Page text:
Then the conversation turns serious. Karen is adorable but tremendous. She's gained 90 pounds at 38 weeks, a time in her pregnancy when she should have put on only 25 to 30 pounds. Though Dr. Scher advises his patients to take prenatal supplements, eat healthfully, and exercise, "I was so hungry!" Karen says.
Dr. Scher measures her beach-bronzed belly to assess the baby's weight and size. "It's humongous!" he says. "Don't flip out, but I'm going to book you for a cesarean section next week."
This is Karen's first child, and though she wants to give birth soon, she's still a bit stunned upon learning that her baby is going to arrive two weeks earlier than she'd expected. And butted up against her desire to get out of her maternity jeans is, quite naturally, a bit of apprehension. She's worried about the maturity of her baby's lungs, but Dr. Scher assures her that most fetuses' lungs are sufficiently developed by 38 weeks' gestation.
Karen is also concerned about her recovery from the cesarean and how bad the scar will be. Dr. Scher assures her that the horizontal incision he'll make along her bikini line -- the most common one performed for C-sections in American medicine today -- will likely heal by ski season and will be low enough not to disrupt her passion for bikini-wearing. Dr. Scher later confides something else: Should Karen carry her baby for a full 40-week term, he fears it will be well over 10 pounds and at high risk for stillbirth. Because he's already settled on the cesarean, Dr. Scher decides not to alarm Karen with this possibility. But he does let her know that such a large baby could sustain injuries during delivery and may stretch her vagina permanently, possibly causing urinary incontinence problems and inhibiting some sexual pleasure. Karen's surgery -- and her bikini-wax appointment -- is scheduled.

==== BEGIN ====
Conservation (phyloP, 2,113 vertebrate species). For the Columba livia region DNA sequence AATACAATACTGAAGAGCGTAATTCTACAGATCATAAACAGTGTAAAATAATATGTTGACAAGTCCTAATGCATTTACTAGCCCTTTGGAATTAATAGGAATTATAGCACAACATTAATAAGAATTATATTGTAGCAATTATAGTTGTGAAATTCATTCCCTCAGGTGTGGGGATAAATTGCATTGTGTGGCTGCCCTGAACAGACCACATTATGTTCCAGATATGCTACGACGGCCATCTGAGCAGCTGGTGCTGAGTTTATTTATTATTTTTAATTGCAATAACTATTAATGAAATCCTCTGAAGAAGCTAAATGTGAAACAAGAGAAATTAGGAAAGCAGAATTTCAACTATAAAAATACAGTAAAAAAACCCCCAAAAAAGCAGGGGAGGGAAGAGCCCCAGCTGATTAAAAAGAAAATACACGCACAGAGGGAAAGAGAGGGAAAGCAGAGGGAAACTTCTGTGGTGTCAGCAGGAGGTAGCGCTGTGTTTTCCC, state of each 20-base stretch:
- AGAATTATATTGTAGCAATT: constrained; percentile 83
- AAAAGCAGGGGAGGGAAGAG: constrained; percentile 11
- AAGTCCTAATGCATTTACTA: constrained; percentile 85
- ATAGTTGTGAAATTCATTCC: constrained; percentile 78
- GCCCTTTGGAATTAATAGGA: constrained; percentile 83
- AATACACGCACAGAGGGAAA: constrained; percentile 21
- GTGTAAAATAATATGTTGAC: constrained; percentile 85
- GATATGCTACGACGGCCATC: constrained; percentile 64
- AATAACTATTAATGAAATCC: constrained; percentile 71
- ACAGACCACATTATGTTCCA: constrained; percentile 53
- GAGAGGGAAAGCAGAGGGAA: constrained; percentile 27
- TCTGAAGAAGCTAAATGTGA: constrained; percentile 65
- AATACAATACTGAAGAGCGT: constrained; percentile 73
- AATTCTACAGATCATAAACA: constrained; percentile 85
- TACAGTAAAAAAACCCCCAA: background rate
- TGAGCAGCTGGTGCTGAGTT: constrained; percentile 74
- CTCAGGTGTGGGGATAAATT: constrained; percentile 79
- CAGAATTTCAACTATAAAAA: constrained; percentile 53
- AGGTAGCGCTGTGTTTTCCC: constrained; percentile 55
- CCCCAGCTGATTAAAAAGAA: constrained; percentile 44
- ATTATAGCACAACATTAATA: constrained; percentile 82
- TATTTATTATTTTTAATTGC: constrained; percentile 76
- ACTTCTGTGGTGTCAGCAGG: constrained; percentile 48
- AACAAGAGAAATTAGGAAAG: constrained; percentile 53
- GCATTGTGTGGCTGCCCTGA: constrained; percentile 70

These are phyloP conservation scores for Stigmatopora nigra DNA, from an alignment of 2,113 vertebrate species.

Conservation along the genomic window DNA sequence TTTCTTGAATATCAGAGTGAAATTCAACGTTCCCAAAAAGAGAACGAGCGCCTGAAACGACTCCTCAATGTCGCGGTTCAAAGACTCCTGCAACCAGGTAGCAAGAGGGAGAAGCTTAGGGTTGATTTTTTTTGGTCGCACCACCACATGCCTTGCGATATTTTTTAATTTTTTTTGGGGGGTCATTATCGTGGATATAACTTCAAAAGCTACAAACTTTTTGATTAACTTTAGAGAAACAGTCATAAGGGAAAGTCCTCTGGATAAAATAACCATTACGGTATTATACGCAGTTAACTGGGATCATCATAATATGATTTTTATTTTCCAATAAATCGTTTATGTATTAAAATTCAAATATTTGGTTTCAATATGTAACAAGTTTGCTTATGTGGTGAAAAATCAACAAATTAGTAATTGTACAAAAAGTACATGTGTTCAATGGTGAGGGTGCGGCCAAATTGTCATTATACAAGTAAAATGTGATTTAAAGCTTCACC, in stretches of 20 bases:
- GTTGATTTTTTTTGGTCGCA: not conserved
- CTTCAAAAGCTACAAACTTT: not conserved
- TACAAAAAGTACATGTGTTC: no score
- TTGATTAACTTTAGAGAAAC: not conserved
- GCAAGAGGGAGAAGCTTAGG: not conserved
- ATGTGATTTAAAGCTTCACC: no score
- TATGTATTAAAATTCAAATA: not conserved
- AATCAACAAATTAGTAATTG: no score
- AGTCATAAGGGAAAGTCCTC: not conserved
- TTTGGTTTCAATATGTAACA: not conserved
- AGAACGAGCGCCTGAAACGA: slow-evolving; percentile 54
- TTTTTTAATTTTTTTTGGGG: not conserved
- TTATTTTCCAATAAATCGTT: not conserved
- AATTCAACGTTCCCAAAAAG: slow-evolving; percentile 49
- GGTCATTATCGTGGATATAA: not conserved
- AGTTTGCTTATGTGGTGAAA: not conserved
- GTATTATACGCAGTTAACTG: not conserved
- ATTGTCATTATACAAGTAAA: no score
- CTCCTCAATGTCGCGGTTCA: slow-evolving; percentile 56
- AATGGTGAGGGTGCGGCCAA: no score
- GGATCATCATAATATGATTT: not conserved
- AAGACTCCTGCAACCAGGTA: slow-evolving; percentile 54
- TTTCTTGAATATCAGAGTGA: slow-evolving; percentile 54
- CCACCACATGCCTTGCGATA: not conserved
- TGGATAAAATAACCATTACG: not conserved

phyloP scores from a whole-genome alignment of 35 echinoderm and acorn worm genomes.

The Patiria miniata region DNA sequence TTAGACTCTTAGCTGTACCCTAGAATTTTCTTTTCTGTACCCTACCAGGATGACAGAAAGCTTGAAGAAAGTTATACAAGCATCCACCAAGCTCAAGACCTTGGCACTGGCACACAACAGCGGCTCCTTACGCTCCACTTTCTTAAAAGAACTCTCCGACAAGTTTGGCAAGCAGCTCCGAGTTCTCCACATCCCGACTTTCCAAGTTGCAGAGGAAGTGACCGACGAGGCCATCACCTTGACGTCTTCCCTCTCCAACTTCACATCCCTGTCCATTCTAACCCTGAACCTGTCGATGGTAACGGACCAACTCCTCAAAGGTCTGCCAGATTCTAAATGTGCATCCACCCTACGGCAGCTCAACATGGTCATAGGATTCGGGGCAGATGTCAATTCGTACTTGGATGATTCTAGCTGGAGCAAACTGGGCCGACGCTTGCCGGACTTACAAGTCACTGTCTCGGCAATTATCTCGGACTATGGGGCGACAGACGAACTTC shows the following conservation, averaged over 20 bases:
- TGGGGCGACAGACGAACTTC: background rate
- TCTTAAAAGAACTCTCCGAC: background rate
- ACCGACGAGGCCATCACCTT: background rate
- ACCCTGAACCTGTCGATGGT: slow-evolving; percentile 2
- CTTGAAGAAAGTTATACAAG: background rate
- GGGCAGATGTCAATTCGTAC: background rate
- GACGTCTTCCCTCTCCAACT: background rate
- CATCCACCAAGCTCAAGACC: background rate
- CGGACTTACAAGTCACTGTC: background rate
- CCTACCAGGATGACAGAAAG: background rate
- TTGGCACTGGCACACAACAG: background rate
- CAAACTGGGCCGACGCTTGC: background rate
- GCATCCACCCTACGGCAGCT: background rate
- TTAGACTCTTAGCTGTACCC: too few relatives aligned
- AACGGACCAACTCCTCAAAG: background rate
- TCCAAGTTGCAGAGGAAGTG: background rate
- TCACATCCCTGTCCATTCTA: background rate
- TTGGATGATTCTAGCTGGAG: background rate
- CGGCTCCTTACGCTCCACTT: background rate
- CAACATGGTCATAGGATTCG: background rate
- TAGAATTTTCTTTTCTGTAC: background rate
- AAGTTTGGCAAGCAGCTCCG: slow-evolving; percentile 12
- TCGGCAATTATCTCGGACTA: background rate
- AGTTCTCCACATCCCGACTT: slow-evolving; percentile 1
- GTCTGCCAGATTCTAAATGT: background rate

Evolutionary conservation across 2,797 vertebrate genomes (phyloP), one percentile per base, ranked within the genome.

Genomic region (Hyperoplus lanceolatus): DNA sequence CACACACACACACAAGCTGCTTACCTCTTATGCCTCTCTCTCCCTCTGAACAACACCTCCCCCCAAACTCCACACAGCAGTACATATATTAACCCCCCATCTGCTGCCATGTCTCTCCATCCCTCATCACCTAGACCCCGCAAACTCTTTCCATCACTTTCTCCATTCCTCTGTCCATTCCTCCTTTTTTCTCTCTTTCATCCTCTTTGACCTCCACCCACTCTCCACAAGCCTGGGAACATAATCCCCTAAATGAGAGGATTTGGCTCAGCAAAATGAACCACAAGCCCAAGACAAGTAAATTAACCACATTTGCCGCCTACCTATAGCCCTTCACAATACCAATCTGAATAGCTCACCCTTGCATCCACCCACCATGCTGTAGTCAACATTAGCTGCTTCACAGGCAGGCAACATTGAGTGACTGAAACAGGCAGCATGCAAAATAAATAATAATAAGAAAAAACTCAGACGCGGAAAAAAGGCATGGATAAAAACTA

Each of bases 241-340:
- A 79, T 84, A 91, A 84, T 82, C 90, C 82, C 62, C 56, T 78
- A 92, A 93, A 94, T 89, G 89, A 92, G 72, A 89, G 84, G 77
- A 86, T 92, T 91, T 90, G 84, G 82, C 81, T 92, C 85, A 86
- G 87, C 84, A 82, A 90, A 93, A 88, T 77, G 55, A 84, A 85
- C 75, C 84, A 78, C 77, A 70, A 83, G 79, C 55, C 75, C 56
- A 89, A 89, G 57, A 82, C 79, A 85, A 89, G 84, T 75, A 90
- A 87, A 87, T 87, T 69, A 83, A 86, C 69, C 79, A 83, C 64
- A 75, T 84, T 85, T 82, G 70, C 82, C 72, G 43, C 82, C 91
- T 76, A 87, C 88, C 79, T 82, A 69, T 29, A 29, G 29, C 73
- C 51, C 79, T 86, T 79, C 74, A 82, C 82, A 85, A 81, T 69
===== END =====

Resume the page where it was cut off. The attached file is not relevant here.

At the hospital, Linda is nine centimeters dilated by 10:04 a.m. "Another half hour or so," Dr. Scher predicts. He heads to the door and notices Linda's worried look. "I'm not going away!" he assures her.
He checks on Marcia in the next room. She's been suffering from elevated bile salts, a rare gall-bladder condition brought on by pregnancy that makes her feel itchy all the time. Though uncomfortable, it's not life-threatening. But Marcia has researched the condition online and found studies suggesting that it can cause stillbirth.